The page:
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pit, to hurry, and when the child was exhausted it was carried home, stripped and put to bed.”

John Ibbotson, another witness, says, “I have been forty-five years in the pits, and I knew a man, called Joseph Canthrey, who sent a child in at four years, and there are many who go to

thrust behind, at that time, and many more at five : but it is soon enough for them to go at nine or ten, and the sooner they go in, the sooner their constitution is mashed up.""

The Commissioners say that the proprietors seemed reluctant to acknowledge the truth in regard to the age of the children, but that the practice of sending them to the mines at this early age, is “as universal as it is barbarous." One case is recorded in which a child was regularly taken to the pit-work at three years of age. After the infant had worked itself into exhaustion, it was thrown upon the damp coal until night, when its father went home. And it was also stated, that “out of thirty children employed in six pits in the Halifax district, seventeen are between five and nine years of age.”

Says Mr. Fletcher, one of the Sub-commissioners: “In the smaller collieries of the Oldham district, which had only thin strata, varying in thickness from eighteen inches to twenty-four, children are employed so early as six, five, and even four years of age. Some are so young, that they go even in their bed-gowns. One little fellow, whom I endeavoured to question, could not even articulate."

[graphic][subsumed][graphic]

like works. The pits are altogether worked by boys. Si. The elder one lies on his side, and in that posture na holes and gets the coal. It is then loaded in a

barrow or tub, and drawn along the bank of the pit mouth, without wheels, by boys from eight to twelve years of age, on all fours, with dog belts

and chains, the passages being very often an inch fee or two thick in black mud, and are neither ironed Orte nor wooded. In Mr. Barne's pit these poor boys bustivhave to drag the barrows with one cwt. of coals The sixty times a day sixty yards, and the empty

barrows back, without once straightening their a backs, unless they stand under the shaft and run med the risk of having their heads broken by a coal ies, falling."-Again he says, “out of five children I me examined who worked in the Brampton pits, three in rere not only bow-legged, but their arms were bet ved in the same way; and their whole frame

red far from being well developed.”
ther commissioner in describing the Halifax
draws this melancholy picture.
narrowness of the space in which all the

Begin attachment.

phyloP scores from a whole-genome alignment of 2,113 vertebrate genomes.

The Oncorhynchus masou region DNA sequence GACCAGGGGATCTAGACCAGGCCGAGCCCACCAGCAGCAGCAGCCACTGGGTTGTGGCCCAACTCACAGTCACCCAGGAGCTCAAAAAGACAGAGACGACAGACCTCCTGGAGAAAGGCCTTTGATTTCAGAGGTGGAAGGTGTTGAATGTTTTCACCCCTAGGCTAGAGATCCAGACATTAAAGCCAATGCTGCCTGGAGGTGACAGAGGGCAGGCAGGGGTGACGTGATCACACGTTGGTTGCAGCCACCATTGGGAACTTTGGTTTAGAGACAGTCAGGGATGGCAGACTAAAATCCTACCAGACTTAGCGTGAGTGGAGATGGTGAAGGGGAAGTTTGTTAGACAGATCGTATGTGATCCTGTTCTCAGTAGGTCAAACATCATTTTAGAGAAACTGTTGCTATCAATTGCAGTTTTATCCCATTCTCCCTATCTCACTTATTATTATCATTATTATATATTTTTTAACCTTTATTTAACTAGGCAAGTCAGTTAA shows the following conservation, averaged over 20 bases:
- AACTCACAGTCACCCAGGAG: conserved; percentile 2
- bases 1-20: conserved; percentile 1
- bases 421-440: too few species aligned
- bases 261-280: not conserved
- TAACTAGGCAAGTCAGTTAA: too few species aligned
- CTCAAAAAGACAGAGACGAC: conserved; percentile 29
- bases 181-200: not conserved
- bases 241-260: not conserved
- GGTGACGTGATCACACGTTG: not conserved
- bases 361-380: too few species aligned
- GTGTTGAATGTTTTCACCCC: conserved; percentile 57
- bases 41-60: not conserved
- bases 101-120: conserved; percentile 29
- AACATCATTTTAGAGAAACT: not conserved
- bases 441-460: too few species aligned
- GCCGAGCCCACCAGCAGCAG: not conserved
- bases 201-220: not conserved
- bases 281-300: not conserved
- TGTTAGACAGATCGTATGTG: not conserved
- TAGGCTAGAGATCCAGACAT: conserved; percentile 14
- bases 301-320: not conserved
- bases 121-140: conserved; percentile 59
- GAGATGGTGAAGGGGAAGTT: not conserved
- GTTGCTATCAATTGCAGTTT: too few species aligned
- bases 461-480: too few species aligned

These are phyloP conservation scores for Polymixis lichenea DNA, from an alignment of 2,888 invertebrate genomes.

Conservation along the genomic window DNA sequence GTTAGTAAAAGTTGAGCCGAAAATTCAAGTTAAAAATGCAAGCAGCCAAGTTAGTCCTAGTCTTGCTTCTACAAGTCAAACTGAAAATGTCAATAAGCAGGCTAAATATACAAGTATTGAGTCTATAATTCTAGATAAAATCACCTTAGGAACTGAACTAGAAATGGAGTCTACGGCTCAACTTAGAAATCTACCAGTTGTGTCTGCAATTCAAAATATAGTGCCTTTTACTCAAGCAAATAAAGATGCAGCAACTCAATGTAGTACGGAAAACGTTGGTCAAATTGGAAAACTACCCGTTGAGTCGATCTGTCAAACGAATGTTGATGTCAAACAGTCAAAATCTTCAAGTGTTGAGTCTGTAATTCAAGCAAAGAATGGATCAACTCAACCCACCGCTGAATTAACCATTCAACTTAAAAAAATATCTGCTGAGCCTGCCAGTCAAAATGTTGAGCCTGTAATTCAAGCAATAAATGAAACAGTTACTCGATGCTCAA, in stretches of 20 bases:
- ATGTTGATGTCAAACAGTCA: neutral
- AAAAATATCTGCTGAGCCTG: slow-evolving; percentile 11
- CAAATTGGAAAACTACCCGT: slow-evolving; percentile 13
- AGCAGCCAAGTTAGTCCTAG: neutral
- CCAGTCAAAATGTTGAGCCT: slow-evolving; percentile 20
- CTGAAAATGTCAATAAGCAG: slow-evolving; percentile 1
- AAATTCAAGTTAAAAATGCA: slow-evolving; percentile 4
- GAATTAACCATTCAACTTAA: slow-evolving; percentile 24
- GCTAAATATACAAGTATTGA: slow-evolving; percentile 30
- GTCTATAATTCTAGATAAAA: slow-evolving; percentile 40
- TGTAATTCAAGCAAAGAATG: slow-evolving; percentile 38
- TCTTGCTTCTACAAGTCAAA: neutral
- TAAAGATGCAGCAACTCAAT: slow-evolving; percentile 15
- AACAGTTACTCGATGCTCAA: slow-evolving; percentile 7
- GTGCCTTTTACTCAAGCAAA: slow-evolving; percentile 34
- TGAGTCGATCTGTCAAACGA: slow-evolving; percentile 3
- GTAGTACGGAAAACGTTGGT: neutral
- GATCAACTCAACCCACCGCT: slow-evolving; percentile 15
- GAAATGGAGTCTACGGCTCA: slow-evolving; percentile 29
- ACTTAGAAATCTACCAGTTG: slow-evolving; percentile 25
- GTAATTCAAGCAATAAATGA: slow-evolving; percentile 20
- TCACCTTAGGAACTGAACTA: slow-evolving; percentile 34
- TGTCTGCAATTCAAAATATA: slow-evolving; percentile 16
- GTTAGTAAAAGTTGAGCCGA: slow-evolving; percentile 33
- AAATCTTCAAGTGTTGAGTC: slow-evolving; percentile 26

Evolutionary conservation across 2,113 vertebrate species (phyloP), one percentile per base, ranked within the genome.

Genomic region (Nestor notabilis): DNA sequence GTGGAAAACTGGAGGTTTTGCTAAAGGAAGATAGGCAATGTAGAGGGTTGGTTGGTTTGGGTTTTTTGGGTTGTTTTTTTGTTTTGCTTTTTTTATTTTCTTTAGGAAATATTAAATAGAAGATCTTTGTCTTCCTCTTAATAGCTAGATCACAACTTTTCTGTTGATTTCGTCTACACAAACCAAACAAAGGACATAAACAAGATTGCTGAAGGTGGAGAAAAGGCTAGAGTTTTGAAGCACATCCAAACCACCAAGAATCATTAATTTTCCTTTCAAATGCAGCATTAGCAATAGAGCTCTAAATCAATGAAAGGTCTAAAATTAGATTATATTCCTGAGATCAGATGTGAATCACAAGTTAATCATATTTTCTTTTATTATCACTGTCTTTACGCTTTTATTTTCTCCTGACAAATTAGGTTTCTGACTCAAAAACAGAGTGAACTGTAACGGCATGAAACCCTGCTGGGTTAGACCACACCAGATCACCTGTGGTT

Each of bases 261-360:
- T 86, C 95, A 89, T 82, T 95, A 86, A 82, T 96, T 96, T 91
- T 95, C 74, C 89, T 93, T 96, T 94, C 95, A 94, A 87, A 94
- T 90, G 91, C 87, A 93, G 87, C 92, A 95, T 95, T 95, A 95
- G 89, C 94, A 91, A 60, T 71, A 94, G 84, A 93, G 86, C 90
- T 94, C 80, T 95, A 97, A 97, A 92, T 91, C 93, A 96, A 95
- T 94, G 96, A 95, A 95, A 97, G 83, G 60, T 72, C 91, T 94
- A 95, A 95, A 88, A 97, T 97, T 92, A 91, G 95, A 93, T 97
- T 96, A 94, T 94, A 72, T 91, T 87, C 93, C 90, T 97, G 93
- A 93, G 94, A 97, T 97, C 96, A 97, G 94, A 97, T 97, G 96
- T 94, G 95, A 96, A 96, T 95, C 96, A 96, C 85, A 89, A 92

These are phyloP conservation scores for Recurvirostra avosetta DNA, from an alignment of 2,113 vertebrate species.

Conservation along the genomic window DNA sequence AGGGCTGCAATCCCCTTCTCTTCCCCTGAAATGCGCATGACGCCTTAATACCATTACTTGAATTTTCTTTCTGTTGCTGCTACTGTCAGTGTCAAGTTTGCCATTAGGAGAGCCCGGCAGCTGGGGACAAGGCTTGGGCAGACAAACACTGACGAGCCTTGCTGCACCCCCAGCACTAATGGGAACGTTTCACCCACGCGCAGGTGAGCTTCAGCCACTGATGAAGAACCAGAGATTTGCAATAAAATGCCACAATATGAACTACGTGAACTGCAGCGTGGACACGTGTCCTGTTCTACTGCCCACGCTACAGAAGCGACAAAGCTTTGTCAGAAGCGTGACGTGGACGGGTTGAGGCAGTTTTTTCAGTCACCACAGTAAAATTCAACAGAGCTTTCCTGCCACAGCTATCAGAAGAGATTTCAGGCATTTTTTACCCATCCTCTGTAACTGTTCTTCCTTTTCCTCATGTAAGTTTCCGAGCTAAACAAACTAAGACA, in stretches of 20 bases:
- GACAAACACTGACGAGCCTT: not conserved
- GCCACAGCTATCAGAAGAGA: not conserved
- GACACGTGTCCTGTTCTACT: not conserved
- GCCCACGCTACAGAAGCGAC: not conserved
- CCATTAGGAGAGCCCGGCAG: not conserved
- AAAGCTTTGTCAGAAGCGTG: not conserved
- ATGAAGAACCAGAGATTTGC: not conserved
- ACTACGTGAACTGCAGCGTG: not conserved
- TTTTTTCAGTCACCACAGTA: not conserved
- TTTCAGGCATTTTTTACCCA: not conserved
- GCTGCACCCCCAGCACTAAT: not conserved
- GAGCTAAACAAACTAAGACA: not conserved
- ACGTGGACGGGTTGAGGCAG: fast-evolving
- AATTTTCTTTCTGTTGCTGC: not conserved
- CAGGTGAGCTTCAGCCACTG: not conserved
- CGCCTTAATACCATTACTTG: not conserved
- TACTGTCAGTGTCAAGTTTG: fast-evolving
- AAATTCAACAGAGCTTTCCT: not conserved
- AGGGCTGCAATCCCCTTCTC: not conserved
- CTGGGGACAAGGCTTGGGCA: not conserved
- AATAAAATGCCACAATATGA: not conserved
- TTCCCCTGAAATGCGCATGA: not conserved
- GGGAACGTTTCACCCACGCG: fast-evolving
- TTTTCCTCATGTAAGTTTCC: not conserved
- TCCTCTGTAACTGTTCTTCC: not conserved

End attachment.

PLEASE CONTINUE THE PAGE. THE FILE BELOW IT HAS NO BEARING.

he says, “must be carried on, of
rially influences the labour of the
young persons. Fortunately few
eeded in them as trappers; but

ployed, as in most other districts, mess. I can never forget the xture of this class that I met about eight years old, who

ed with an expression of

[graphic]

The condition of these children, and the labour they perform. It would seem impossible even for avarice itself to contrive a plan by which the soft muscles of infants could be coined into gold. But it has been done most effectually. No individual miner is allowed to do more than a certain quantity of work, but for every child he introduces into the mine a farther allowance of work is awarded to him, and the consequence is, children are put to hurry-a technical term for pushing or drawing trucks of coal through the narrow seams where adults cannot get-almost as soon as they can go by themselves.

From a remark of the commissioners, it would seem that the regulation which thus stints the labour of the parent and offers him a premium for that of his infant, is attributable to the coal own: ers. If it were not, the stern demands of necessity and the calls of hunger, would compel the poor miner to enslave his children to brutalizing toil, rather than see them utterly starvę.

But one would suppose that even if tender children were forced up to hard labour, yet still they would not be condemned to the most prostrating and destroying kind; but, on the contrary, the work required of them is often of the most horrible description. Mr. Fellows, one of the sub-commis: sioners gives the following graphic picture :

“I wish to call the attention of the board to the pits about Brampton. The seams are so thin that several have only two feet headway to all the works. The pits are altogether worked by boys. The elder one lies on his side, and in that posture holes and gets the coal. It is then loaded in a barrow or tub, and drawn along the bank of the pit mouth, without wheels, by boys from eight to twelve years of age, on all fours, with dog belts and chains, the passages being very often an inch or two thick in black mud, and are neither ironed nor wooded. In Mr. Barne's pit these poor boys have to drag the barrows with one cwt. of coals sixty times a day sixty yards, and the empty barrows back, without once straightening their backs, unless they stand under the shaft and run the risk of having their heads broken by a coal falling." --Again he says, “out of five children I examined who worked in the Brampton pits, three were not only bow-legged, but their arms were bowed in the same way; and their whole frame appeared far from being well developed."

Another commissioner in describing the Halifax miners, draws this melancholy picture.

56 The narrowness of the space in which all the operations," he says, “must be carried on, of course materially influences the labour of the children and young persons. Fortunately few children are needed in them as trappers; but those that are employed, as in most other districts, sit in perfect darkness. I can never forget the first unfortunate creature of this class that I met with. It was a boy about eight years old, who looked at me as I passed with an expression of

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